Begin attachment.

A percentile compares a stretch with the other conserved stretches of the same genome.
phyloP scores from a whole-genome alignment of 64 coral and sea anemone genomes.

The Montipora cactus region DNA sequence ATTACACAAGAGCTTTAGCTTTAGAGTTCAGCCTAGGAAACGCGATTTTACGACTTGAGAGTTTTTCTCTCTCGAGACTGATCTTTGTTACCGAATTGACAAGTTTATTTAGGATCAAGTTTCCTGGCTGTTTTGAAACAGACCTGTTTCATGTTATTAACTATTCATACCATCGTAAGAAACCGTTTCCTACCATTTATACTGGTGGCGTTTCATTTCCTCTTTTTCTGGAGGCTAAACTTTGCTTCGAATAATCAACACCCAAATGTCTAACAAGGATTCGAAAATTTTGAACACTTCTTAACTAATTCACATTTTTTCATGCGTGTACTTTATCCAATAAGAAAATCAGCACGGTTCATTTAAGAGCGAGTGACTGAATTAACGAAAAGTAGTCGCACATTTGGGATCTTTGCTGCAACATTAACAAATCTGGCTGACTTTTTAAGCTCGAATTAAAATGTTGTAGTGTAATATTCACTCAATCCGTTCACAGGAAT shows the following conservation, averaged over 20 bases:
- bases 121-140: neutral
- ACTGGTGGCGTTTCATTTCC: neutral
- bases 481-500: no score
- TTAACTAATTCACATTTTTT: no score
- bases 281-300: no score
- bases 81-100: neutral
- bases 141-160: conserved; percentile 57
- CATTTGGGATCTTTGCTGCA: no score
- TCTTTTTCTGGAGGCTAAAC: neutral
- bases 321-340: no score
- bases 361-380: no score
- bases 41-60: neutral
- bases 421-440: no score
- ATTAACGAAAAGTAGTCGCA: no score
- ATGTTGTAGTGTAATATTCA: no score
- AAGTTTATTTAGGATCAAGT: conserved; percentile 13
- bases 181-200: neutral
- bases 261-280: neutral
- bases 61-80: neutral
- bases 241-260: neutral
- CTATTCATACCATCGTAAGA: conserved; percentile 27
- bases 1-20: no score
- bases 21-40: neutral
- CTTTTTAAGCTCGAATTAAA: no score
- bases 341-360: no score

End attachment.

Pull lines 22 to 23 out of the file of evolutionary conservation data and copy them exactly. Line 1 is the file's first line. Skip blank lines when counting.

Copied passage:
- bases 61-80: neutral
- bases 241-260: neutral